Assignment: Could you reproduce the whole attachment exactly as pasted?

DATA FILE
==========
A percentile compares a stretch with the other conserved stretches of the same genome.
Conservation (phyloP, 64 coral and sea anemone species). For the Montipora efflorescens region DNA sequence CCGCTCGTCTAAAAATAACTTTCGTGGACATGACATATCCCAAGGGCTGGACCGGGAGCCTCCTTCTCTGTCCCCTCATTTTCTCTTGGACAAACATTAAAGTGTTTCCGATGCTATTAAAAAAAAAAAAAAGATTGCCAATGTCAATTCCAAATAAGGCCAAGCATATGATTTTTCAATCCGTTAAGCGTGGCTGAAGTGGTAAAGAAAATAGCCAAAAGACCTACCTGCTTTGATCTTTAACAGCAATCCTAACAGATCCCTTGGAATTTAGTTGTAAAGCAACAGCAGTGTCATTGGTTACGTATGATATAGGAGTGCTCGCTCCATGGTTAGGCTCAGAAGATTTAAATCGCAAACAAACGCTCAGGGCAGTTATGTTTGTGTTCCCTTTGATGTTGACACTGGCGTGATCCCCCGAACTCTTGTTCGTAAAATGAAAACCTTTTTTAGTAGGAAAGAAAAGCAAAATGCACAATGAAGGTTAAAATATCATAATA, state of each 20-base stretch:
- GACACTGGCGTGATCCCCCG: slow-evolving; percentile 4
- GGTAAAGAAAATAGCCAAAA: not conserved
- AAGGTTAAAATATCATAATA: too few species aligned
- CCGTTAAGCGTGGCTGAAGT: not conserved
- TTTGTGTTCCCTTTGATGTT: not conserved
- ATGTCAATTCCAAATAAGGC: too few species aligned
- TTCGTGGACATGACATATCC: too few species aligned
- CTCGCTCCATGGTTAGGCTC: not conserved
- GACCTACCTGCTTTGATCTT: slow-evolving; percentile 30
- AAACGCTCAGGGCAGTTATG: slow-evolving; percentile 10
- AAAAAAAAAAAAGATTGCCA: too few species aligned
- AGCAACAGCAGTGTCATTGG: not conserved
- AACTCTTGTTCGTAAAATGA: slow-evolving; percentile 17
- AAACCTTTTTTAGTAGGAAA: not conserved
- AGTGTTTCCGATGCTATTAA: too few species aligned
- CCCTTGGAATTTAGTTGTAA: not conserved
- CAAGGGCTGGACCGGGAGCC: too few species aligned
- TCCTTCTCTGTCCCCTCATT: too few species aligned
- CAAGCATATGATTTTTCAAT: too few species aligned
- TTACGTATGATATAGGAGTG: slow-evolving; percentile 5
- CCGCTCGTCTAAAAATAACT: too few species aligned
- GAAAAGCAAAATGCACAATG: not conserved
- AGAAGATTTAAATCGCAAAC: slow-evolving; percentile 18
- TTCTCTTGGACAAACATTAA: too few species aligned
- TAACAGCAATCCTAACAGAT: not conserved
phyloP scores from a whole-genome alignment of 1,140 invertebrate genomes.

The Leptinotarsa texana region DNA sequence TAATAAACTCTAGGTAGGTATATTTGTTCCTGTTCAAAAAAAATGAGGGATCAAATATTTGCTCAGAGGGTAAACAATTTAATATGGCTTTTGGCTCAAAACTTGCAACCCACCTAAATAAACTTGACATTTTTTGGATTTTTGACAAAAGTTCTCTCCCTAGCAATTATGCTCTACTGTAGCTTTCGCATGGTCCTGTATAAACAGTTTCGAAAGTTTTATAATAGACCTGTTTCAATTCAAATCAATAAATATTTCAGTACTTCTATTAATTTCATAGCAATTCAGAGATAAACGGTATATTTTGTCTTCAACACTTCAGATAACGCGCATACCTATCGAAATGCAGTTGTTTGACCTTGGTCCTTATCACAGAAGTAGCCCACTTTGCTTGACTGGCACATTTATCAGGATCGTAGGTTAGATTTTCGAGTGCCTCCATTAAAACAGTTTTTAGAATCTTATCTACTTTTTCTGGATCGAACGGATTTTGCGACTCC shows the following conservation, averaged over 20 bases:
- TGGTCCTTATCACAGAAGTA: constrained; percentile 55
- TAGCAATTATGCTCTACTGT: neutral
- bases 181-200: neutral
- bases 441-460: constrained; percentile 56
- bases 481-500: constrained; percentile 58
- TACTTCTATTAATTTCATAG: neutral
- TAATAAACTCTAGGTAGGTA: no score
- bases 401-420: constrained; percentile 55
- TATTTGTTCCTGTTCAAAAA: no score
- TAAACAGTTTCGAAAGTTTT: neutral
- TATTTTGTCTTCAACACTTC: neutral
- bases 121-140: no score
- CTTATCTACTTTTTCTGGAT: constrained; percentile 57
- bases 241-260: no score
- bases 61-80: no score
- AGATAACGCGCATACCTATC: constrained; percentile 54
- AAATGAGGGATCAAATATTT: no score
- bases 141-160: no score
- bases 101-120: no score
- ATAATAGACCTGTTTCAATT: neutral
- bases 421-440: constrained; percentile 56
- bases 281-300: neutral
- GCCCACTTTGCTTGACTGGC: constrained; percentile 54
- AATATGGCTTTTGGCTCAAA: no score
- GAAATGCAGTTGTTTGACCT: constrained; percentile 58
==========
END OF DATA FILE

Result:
A percentile compares a stretch with the other conserved stretches of the same genome.
Conservation (phyloP, 64 coral and sea anemone species). For the Montipora efflorescens region DNA sequence CCGCTCGTCTAAAAATAACTTTCGTGGACATGACATATCCCAAGGGCTGGACCGGGAGCCTCCTTCTCTGTCCCCTCATTTTCTCTTGGACAAACATTAAAGTGTTTCCGATGCTATTAAAAAAAAAAAAAAGATTGCCAATGTCAATTCCAAATAAGGCCAAGCATATGATTTTTCAATCCGTTAAGCGTGGCTGAAGTGGTAAAGAAAATAGCCAAAAGACCTACCTGCTTTGATCTTTAACAGCAATCCTAACAGATCCCTTGGAATTTAGTTGTAAAGCAACAGCAGTGTCATTGGTTACGTATGATATAGGAGTGCTCGCTCCATGGTTAGGCTCAGAAGATTTAAATCGCAAACAAACGCTCAGGGCAGTTATGTTTGTGTTCCCTTTGATGTTGACACTGGCGTGATCCCCCGAACTCTTGTTCGTAAAATGAAAACCTTTTTTAGTAGGAAAGAAAAGCAAAATGCACAATGAAGGTTAAAATATCATAATA, state of each 20-base stretch:
- GACACTGGCGTGATCCCCCG: slow-evolving; percentile 4
- GGTAAAGAAAATAGCCAAAA: not conserved
- AAGGTTAAAATATCATAATA: too few species aligned
- CCGTTAAGCGTGGCTGAAGT: not conserved
- TTTGTGTTCCCTTTGATGTT: not conserved
- ATGTCAATTCCAAATAAGGC: too few species aligned
- TTCGTGGACATGACATATCC: too few species aligned
- CTCGCTCCATGGTTAGGCTC: not conserved
- GACCTACCTGCTTTGATCTT: slow-evolving; percentile 30
- AAACGCTCAGGGCAGTTATG: slow-evolving; percentile 10
- AAAAAAAAAAAAGATTGCCA: too few species aligned
- AGCAACAGCAGTGTCATTGG: not conserved
- AACTCTTGTTCGTAAAATGA: slow-evolving; percentile 17
- AAACCTTTTTTAGTAGGAAA: not conserved
- AGTGTTTCCGATGCTATTAA: too few species aligned
- CCCTTGGAATTTAGTTGTAA: not conserved
- CAAGGGCTGGACCGGGAGCC: too few species aligned
- TCCTTCTCTGTCCCCTCATT: too few species aligned
- CAAGCATATGATTTTTCAAT: too few species aligned
- TTACGTATGATATAGGAGTG: slow-evolving; percentile 5
- CCGCTCGTCTAAAAATAACT: too few species aligned
- GAAAAGCAAAATGCACAATG: not conserved
- AGAAGATTTAAATCGCAAAC: slow-evolving; percentile 18
- TTCTCTTGGACAAACATTAA: too few species aligned
- TAACAGCAATCCTAACAGAT: not conserved
phyloP scores from a whole-genome alignment of 1,140 invertebrate genomes.

The Leptinotarsa texana region DNA sequence TAATAAACTCTAGGTAGGTATATTTGTTCCTGTTCAAAAAAAATGAGGGATCAAATATTTGCTCAGAGGGTAAACAATTTAATATGGCTTTTGGCTCAAAACTTGCAACCCACCTAAATAAACTTGACATTTTTTGGATTTTTGACAAAAGTTCTCTCCCTAGCAATTATGCTCTACTGTAGCTTTCGCATGGTCCTGTATAAACAGTTTCGAAAGTTTTATAATAGACCTGTTTCAATTCAAATCAATAAATATTTCAGTACTTCTATTAATTTCATAGCAATTCAGAGATAAACGGTATATTTTGTCTTCAACACTTCAGATAACGCGCATACCTATCGAAATGCAGTTGTTTGACCTTGGTCCTTATCACAGAAGTAGCCCACTTTGCTTGACTGGCACATTTATCAGGATCGTAGGTTAGATTTTCGAGTGCCTCCATTAAAACAGTTTTTAGAATCTTATCTACTTTTTCTGGATCGAACGGATTTTGCGACTCC shows the following conservation, averaged over 20 bases:
- TGGTCCTTATCACAGAAGTA: constrained; percentile 55
- TAGCAATTATGCTCTACTGT: neutral
- bases 181-200: neutral
- bases 441-460: constrained; percentile 56
- bases 481-500: constrained; percentile 58
- TACTTCTATTAATTTCATAG: neutral
- TAATAAACTCTAGGTAGGTA: no score
- bases 401-420: constrained; percentile 55
- TATTTGTTCCTGTTCAAAAA: no score
- TAAACAGTTTCGAAAGTTTT: neutral
- TATTTTGTCTTCAACACTTC: neutral
- bases 121-140: no score
- CTTATCTACTTTTTCTGGAT: constrained; percentile 57
- bases 241-260: no score
- bases 61-80: no score
- AGATAACGCGCATACCTATC: constrained; percentile 54
- AAATGAGGGATCAAATATTT: no score
- bases 141-160: no score
- bases 101-120: no score
- ATAATAGACCTGTTTCAATT: neutral
- bases 421-440: constrained; percentile 56
- bases 281-300: neutral
- GCCCACTTTGCTTGACTGGC: constrained; percentile 54
- AATATGGCTTTTGGCTCAAA: no score
- GAAATGCAGTTGTTTGACCT: constrained; percentile 58